Some quantum cryptography systems vulnerable to hacking, study shows
Quantum cryptography is considered a fully secure encryption method, but researchers from Linköping University and Stockholm University have discovered that this is not always the case. They found that energy-time entanglement - the method that today forms the basis for many systems of quantum cryptography - is vulnerable to attack. The results of their research have been published in Science Advances.
"With this security hole, it's possible to eavesdrop on traffic without being detected. We discovered this in our theoretical calculations, and our colleagues in Stockholm were subsequently able to demonstrate it experimentally," says Jan-Åke Larsson, professor at Linköping University's Division of Information Coding.
Quantum cryptography is considered a completely safe method for information transfer, and theoretically it should be impossible to crack. Many research groups around the world are working to make quantum cryptography resistant to various types of disturbance, and so far it has been possible to handle the disturbance that has been detected. Quantum cryptography technology is commercially available, but there is much doubt as to whether it is actually used.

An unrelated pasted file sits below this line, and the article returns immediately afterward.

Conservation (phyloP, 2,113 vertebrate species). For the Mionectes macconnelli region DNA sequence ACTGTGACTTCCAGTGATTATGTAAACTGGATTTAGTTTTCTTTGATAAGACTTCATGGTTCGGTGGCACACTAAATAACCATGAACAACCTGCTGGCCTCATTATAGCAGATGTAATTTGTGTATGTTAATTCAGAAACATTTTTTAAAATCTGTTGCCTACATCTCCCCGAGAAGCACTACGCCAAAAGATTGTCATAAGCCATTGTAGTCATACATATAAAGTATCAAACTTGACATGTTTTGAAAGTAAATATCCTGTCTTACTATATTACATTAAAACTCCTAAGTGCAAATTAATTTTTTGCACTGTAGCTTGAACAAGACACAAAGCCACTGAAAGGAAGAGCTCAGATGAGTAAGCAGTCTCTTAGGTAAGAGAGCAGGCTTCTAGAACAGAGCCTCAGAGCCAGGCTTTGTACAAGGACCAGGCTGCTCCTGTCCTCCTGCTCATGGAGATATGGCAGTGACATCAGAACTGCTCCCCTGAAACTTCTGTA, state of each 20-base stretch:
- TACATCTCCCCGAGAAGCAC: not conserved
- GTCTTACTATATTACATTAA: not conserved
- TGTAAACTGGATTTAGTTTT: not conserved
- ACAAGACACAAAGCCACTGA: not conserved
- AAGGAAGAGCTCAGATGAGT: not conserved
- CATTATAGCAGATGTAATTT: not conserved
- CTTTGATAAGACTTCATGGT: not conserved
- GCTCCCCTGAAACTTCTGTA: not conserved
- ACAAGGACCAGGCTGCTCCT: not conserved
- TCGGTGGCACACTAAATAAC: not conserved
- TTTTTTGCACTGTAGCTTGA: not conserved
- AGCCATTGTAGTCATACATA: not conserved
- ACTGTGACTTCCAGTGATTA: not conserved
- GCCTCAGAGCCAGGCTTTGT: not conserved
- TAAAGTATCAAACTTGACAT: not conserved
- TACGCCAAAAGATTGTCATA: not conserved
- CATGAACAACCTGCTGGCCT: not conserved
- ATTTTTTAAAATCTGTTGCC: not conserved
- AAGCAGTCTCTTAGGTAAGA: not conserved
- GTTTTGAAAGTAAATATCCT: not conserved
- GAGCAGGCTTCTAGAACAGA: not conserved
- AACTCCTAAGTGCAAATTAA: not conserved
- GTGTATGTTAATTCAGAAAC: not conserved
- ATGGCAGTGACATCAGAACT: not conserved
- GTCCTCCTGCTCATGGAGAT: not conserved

"It's mostly rumours, I haven't seen any system in use. But I know that some universities have test networks for secure data transfer," says Prof Larsson.
The energy-time entanglement technology for quantum encryption studied here is based on testing the connection at the same time as the encryption key is created. Two photons are sent out at exactly the same time in different directions. At both ends of the connection is an interferometer where a small phase shift is added. This provides the interference that is used to compare similarities in the data from the two stations. If the photon stream is being eavesdropped there will be noise, and this can be revealed using a theorem from quantum mechanics - Bell's inequality.
On the other hand if the connection is secure and free from noise, you can use the remaining data, or photons, as an encryption key to protect your message.
What the LiU researchers Jan-Åke Larsson and his doctoral student Jonathan Jogenfors have revealed about energy-time entanglement is that if the photon source is replaced with a traditional light source, an eavesdropper can identify the key, the code string. Consequently they can also read the message without detection. The security test, which is based on Bell's inequality, does not react - even though an attack is underway.
Physicists at Stockholm University have subsequently been able to demonstrate in practical experiments that it is perfectly possible to replace the light source and thus also eavesdrop on the message.
But this problem can also be solved.
"In the article we propose a number of countermeasures, from simple technical solutions to rebuilding the entire machine," said Jonathan Jogenfors.